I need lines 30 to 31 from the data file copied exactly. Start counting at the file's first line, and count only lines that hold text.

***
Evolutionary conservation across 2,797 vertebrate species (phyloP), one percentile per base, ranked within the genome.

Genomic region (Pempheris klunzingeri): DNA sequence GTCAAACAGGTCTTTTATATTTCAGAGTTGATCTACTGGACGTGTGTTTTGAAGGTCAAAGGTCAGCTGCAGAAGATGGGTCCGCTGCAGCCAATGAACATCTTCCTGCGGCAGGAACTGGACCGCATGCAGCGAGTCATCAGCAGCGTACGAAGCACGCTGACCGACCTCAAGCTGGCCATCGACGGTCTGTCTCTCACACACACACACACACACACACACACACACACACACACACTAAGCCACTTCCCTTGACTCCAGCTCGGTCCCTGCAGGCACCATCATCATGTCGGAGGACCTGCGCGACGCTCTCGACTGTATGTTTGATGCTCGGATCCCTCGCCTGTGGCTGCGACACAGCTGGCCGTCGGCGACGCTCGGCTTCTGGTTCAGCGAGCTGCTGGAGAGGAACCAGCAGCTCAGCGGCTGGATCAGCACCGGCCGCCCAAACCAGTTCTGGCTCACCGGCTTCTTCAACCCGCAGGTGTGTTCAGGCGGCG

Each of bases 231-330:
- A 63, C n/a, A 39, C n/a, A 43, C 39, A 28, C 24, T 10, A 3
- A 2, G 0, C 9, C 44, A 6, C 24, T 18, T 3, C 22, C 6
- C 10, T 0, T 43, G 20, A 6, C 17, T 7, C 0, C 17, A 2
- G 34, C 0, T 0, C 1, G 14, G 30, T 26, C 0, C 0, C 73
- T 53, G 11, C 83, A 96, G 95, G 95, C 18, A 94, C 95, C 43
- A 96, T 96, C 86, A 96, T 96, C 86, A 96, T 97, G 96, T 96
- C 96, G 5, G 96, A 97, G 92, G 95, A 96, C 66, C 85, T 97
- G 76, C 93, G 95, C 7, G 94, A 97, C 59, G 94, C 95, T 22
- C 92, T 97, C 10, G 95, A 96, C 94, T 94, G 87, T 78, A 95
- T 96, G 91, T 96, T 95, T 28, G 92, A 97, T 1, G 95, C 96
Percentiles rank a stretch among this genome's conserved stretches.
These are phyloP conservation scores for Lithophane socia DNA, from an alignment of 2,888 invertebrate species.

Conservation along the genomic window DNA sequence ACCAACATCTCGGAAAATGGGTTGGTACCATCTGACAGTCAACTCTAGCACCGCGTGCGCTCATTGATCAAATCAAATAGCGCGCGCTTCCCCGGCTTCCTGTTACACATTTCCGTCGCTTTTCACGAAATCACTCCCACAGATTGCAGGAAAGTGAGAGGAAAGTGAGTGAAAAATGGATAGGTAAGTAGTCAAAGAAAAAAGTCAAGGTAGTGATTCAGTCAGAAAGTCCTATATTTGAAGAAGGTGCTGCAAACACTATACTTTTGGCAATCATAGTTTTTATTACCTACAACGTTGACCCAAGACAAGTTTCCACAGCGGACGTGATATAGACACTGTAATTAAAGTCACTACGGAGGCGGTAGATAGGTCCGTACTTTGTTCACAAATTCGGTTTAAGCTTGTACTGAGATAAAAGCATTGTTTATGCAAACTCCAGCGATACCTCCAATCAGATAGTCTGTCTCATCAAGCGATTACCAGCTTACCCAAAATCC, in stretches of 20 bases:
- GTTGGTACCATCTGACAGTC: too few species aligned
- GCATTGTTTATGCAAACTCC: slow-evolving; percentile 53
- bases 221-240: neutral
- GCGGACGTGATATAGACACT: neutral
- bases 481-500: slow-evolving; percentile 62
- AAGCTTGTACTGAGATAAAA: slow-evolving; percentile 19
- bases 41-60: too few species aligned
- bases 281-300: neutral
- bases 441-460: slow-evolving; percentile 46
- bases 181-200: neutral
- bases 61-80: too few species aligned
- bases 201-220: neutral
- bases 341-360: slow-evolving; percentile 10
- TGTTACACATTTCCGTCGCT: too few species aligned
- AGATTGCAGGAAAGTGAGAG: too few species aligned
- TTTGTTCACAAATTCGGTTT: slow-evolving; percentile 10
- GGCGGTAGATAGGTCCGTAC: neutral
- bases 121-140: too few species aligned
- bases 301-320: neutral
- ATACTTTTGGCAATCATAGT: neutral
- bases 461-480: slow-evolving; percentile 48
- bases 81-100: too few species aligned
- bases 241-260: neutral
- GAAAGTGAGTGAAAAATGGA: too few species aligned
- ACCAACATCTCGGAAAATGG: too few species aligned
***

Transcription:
- TGTTACACATTTCCGTCGCT: too few species aligned
- AGATTGCAGGAAAGTGAGAG: too few species aligned